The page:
Khanna : Wow, Finally I have beaten you.

Mehta (Smiling ) : See this is the problem. Before some time, the fund was bad as your returns were “appearing” to be lower than mine. Now, that your returns are proved to be higher than mine, then the fund is not great. Its you who have beaten me.

Khanna : I was just kidding.

Mehta : I know. My Point was, we say that we want to know the truth. But we don’t really take some efforts to understand the truth. We take things the way they are presented to us. This is where your truth becomes different than my truth.

Khanna : But truth is still a truth right.

Mehta : This is like a half glass water story. You say its half full, I say its half empty. Whats the truth ? Both are truth. Its how we look at it. In this example, we had same fund but still the different perception about returns gave us different opinion about it. There could be cases, wherein 2 people invest in same fund but with different mindset and profile, may  get different returns. It is very person specific.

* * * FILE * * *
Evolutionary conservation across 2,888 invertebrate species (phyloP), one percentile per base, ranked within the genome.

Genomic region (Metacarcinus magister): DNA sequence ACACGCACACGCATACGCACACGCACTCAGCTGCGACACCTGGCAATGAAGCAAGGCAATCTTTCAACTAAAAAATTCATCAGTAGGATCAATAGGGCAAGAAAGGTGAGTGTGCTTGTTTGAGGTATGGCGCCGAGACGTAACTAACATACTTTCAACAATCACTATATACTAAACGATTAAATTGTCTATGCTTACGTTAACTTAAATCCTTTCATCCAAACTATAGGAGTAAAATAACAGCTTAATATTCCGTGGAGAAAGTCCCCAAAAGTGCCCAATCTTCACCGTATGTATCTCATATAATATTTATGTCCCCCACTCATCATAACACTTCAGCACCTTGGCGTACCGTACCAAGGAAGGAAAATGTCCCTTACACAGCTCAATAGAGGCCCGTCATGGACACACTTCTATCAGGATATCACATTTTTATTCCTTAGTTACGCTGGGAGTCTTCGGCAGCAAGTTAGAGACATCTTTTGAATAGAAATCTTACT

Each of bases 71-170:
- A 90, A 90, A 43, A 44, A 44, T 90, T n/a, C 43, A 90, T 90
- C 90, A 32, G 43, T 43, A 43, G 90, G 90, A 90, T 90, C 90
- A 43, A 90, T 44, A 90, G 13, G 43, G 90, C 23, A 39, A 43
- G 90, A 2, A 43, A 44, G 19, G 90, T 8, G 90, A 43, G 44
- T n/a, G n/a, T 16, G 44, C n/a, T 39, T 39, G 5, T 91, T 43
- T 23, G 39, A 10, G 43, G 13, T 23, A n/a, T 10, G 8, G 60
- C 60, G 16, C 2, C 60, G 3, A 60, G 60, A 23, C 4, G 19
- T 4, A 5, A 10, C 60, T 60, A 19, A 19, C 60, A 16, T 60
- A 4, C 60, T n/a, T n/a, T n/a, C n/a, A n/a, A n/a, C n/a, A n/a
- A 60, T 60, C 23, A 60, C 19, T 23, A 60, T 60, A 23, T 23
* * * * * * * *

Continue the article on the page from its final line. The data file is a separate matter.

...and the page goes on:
Khanna : One last question. How do you really calculate all this average holding period, annualised returns etc when your portfolio grows large ? Its difficult, time consuming and cant be sure of being correct.

Mehta : My Financial Advisor does it for me. And now I have even stopped bothering too much about the annualised returns also. I know in short term it can fluctuate. But in the long term, if it helps me achieve my goals, how does the short term fluctuations matter ?

We look forward to your valuable comments and feedback.

The Author Prof. Saurabh Bajaj (BE, MBA, FRM, CFGP) is CEO with Nidhi Investments, Mumbai. He may be contacted on if you have any questions.